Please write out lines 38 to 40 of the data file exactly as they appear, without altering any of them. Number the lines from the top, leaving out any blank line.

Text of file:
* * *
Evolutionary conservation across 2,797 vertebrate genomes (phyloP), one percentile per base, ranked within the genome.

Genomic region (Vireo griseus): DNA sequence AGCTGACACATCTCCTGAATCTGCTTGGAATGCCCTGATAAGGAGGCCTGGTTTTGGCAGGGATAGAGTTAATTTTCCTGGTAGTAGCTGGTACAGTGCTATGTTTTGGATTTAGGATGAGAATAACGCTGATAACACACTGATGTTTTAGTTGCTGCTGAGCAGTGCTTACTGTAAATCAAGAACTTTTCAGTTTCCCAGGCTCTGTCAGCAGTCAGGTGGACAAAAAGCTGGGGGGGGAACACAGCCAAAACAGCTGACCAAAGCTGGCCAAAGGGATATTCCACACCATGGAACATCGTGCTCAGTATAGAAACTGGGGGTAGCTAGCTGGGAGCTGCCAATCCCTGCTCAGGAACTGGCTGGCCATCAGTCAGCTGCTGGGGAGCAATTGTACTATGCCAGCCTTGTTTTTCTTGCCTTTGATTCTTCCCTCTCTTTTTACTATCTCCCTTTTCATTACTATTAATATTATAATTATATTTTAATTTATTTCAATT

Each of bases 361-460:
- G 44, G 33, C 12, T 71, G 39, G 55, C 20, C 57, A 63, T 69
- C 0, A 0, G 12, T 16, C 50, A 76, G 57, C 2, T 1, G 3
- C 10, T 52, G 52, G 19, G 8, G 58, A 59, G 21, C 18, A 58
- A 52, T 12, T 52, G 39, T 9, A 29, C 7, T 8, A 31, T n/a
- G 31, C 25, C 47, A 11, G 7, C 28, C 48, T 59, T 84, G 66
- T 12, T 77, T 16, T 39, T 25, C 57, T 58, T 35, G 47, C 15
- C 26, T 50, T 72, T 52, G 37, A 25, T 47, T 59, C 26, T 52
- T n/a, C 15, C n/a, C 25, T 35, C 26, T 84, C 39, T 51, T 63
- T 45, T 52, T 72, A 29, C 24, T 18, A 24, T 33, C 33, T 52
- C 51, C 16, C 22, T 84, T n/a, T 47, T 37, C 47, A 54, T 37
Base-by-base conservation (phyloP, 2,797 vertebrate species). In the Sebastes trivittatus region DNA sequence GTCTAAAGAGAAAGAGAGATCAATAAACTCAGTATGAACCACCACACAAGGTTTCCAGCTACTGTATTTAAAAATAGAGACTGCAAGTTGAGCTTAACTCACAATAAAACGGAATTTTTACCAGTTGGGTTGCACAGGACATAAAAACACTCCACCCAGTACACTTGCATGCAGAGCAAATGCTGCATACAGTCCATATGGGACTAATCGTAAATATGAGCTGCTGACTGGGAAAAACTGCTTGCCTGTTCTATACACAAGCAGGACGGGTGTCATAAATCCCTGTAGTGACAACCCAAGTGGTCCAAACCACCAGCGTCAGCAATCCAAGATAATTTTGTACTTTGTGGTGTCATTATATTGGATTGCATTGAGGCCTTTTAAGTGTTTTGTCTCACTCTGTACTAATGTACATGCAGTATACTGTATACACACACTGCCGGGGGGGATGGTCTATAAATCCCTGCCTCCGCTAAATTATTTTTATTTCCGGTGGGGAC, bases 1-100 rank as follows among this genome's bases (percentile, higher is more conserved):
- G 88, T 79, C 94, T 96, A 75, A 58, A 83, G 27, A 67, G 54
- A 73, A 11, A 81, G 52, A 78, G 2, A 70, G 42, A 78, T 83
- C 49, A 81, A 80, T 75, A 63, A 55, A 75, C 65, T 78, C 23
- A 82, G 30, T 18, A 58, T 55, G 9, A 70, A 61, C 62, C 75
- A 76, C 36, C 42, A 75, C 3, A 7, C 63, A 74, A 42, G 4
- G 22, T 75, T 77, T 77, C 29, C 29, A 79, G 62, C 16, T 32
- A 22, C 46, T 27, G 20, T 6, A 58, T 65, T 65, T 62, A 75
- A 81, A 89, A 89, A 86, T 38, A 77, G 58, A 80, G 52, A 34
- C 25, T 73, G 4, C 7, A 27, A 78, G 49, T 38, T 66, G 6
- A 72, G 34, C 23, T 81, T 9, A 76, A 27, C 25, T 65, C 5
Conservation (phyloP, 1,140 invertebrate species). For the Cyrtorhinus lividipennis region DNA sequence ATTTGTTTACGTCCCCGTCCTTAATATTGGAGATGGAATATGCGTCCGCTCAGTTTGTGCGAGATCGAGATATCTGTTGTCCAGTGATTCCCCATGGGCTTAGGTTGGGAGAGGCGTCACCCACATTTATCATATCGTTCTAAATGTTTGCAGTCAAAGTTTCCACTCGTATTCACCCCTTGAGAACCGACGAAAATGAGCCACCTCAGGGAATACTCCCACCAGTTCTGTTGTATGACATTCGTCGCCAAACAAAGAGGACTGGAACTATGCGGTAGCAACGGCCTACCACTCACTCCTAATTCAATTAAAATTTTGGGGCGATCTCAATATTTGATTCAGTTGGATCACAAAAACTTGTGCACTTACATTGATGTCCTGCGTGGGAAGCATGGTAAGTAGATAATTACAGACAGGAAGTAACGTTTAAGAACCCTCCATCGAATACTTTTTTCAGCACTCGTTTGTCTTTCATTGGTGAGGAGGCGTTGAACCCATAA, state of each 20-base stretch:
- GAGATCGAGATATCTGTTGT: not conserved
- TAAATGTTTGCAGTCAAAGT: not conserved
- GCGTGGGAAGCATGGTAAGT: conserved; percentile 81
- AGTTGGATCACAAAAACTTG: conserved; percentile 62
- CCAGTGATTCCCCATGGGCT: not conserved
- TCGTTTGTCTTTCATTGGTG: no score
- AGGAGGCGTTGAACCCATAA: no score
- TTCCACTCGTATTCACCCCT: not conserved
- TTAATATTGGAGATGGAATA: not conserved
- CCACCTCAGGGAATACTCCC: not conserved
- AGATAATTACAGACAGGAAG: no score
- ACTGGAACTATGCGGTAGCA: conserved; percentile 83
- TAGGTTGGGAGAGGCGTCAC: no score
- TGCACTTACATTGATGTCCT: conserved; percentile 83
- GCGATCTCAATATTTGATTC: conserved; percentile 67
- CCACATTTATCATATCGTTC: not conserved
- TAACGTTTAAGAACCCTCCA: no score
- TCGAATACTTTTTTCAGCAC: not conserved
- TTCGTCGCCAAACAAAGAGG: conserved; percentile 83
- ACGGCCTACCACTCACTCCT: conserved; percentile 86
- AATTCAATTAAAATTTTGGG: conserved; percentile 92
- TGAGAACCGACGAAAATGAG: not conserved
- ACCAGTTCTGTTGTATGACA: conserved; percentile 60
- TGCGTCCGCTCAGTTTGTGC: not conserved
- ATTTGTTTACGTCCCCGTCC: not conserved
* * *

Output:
- TAGGTTGGGAGAGGCGTCAC: no score
- TGCACTTACATTGATGTCCT: conserved; percentile 83
- GCGATCTCAATATTTGATTC: conserved; percentile 67